Britta's Letters from her life divided between city-life in German's capital Berlin and life in a Bavarian village

Sunday 25 May 2014

She dat typa girl dat'll turn you into stone...

Britta Huegel

Dear You,

you might have noticed that I started a new blog, "Berlin zum Dritten". 
The title is from Robert Gernhardt's poem 'Berlin thirdly', which starts: 

 "One never steps twice into the same city. You just aren't the same one as you have been. Once you were young, at that time the city was already old. Now you are older, and the city becomes younger."  (rough translation by me). 

I write the blog in German, because I thought that I need a "stage" for my mothertongue too. The subjects which I choose from what I notice in Berlin might be too specially Berlin-centered. And if you are curious: I'll enable Google-translation.

Klick. CLICK! 

I looked - and "turned to stone" -- ---second time this week   ----- 
that's why you see the beautiful marble statue that Gianlorenzo Bernini created about 1635 of Medusa in the picture above. (And of course it is a link to my recent German blog). 
Google's translation into English (sort of...) is simply gruesome. 
Being of a kind nature (and vain), I really pondered about the question whether I should translate the German posts into English. But that's a lot of work - and the sun is shining so nicely outside, the birds are singing --- I will think a while, then we'll see. 

“I'll think of it tomorrow, at Tara. I can stand it then. (...). After all, tomorrow is another day 

as Scarlett O'Hara said in 'Gone with the Wind'. 
Maybe Im a bit shell-shocked   tired too. But you know: I'm a tough roly poly

Sunday 18 May 2014

World Baking Day: Now

Britta Huegel

Dear Sir Paul, 
on you told me that today is "World Baking Day", and I promised to join in (proudly telling you that I translated "LEON. Baking&Puddings" by Claire Ptak & Henry Dimbleby for Germany's most famous publisher DuMont last year)
We had guests today, so I served the cake as a dessert. They all enjoyed it (me too, because it is easy and fool-proof to make). May I add that I took very dark chocolate, 75% - because one has to counteract the sugar.
Here it is:

Flourless Chocolate torte with macerated strawberries 
Recipe type: Dessert, cake, tea, baking, baked goods
Prep time:  20 mins
Cook time:  25 mins
Total time:  45 mins
Serves: 8-10

·         6 eggs
·         100g white sugar
·         100g brown sugar
·         300g dark chocolate, roughly chopped
·         2 T instant espresso powder
for the macerated strawberries
·         200g strawberries, sliced
·         3 T icing sugar, sifted
to serve
·         250ml cream, whipped
·         icing sugar, for dusting
1.     Pre-heat the oven to 180°c and grease and line a 27cm round cake tin.
2.     In the bowl of a freestanding mixer, whisk the eggs and sugars until light and creamy. This can take up to 5 minutes.
3.     Melt the chocolate over a double boiler and when the eggs are light and voluminous, slowly pour in the melted chocolate, whisking continuously.
4.     Add the espresso powder and fold in.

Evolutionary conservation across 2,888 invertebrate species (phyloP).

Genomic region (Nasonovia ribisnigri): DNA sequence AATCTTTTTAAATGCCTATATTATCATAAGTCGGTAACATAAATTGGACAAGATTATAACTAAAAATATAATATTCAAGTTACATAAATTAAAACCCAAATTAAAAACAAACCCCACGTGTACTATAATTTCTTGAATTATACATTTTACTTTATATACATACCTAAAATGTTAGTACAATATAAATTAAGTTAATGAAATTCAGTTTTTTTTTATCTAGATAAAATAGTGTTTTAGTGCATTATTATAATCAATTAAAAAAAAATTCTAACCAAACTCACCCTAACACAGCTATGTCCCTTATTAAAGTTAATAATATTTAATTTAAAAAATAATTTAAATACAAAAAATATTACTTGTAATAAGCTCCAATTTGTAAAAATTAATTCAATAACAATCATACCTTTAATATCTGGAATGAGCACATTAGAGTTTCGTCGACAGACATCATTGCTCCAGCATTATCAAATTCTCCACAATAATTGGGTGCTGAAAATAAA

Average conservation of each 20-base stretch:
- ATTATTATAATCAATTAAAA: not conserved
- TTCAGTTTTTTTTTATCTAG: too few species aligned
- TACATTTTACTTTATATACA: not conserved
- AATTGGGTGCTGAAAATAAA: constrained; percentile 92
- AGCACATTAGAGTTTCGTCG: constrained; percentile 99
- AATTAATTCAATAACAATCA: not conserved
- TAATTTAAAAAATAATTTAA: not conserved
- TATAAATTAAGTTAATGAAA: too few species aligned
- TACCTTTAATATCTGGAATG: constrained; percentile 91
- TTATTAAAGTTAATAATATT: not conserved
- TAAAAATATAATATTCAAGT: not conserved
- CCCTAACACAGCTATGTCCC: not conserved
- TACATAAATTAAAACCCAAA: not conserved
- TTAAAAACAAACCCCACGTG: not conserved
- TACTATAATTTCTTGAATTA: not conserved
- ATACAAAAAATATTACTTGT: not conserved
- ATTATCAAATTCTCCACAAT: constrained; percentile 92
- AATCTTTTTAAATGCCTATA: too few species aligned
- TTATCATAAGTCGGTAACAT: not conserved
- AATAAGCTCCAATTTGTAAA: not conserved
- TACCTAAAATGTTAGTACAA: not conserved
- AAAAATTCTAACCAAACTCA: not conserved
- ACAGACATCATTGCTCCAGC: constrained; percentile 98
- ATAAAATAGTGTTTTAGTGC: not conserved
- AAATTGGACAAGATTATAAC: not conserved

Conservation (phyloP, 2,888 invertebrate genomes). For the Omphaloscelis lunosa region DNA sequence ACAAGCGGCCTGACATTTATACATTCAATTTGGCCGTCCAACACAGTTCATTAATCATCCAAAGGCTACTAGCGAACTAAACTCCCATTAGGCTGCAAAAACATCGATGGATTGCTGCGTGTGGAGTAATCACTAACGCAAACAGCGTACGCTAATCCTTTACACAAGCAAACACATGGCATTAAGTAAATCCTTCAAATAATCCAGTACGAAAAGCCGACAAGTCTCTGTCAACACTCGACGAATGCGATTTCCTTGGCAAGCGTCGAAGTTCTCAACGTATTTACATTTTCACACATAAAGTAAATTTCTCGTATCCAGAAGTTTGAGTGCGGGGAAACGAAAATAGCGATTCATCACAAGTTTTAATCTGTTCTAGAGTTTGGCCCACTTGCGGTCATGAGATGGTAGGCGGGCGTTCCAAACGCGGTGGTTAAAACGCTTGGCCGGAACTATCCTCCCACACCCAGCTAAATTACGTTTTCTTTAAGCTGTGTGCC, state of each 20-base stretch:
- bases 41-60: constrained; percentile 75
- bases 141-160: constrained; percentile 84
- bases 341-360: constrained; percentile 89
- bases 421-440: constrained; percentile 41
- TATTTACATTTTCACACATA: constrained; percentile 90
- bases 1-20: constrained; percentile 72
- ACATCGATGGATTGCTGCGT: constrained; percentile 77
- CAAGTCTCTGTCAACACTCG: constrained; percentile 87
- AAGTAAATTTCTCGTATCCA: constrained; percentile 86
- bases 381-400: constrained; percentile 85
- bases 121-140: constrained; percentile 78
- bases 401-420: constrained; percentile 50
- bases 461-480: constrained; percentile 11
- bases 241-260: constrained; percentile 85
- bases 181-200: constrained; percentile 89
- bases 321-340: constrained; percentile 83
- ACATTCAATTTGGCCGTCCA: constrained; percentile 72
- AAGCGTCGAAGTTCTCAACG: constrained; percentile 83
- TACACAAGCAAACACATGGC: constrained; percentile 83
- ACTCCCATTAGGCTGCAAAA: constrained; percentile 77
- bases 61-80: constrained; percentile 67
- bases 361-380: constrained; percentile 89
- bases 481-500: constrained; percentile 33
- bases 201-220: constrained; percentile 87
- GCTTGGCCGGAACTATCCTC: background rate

5.     Transfer the batter to the prepared tin and place in the oven.
6.     Bake for 25 minutes until the cake has risen and feels slightly firm.
7.     Remove from the oven and allow to cool completely in the tin. It will sink in the middle.
8.     Combine the strawberries and icing sugar in a bowl and allow to stand for up to 30 minutes.
9.     To serve, slice the chocolate torte then serve with a dollop of whipped cream, a spoonful of the macerated strawberries dusted with icing sugar.

Britta Huegel

Wednesday 7 May 2014

'Love after Love' by Derek Walcott

Britta Huegel

Dear You, 
today I send you a beautiful poem by Derek Walcott. Normally I would put it on "Britta's Happiness of the Day" (, where I usually combine a photo with a poem (or rarely a quote) and then put in my two cents.
But you, Dear You, seldom find the time to look up that page - though it might bring more insights then my "little dabs here", as Miss Mapp would 'humbly' say.
This poem means much to me:

Love after Love 

The time will come 
when, with elation 
you will greet yourself arriving 
at your own door, in your own mirror 
and each will smile at the other's welcome, 

and say, sit here. Eat. 
You will love again the stranger who was your self.
Give wine. Give bread. Give back your heart 
to itself, to the stranger who has loved you 

all your life, whom you ignored 
for another, who knows you by heart. 
Take down the love letters from the bookshelf, 

the photographs, the desperate notes, 
peel your own image from the mirror. 
Sit. Feast on your life. 

Derek Walcott 

Because I love this poem, I comment here in a much longer form than on 'Happiness of the Day". 
(There are many ways this poem is interpretated - sometimes as religious, sometimes as trying to reconcile the black and white parts in Walcott himself after the colonial era, sometimes as 'Find loving yourself after an unhappy relationship." . 
I will not speak about these possible interpretations, nor about the formal construction of the four stanzas, the enjambement which links the stanzas to each other or the lines of varying length.)  

Here I want to show you what I see in it. 
For me it is a beautiful description of what might happen when you get older. 
When we were little children, we accepted (or mirrored) our self in a direct and unadularated way. We were one with ourself. Then we were educated, learned how to please others, and with puberty we tried oh so hard to love "the prince" or "princess" - looking for the ideal person, the saviour.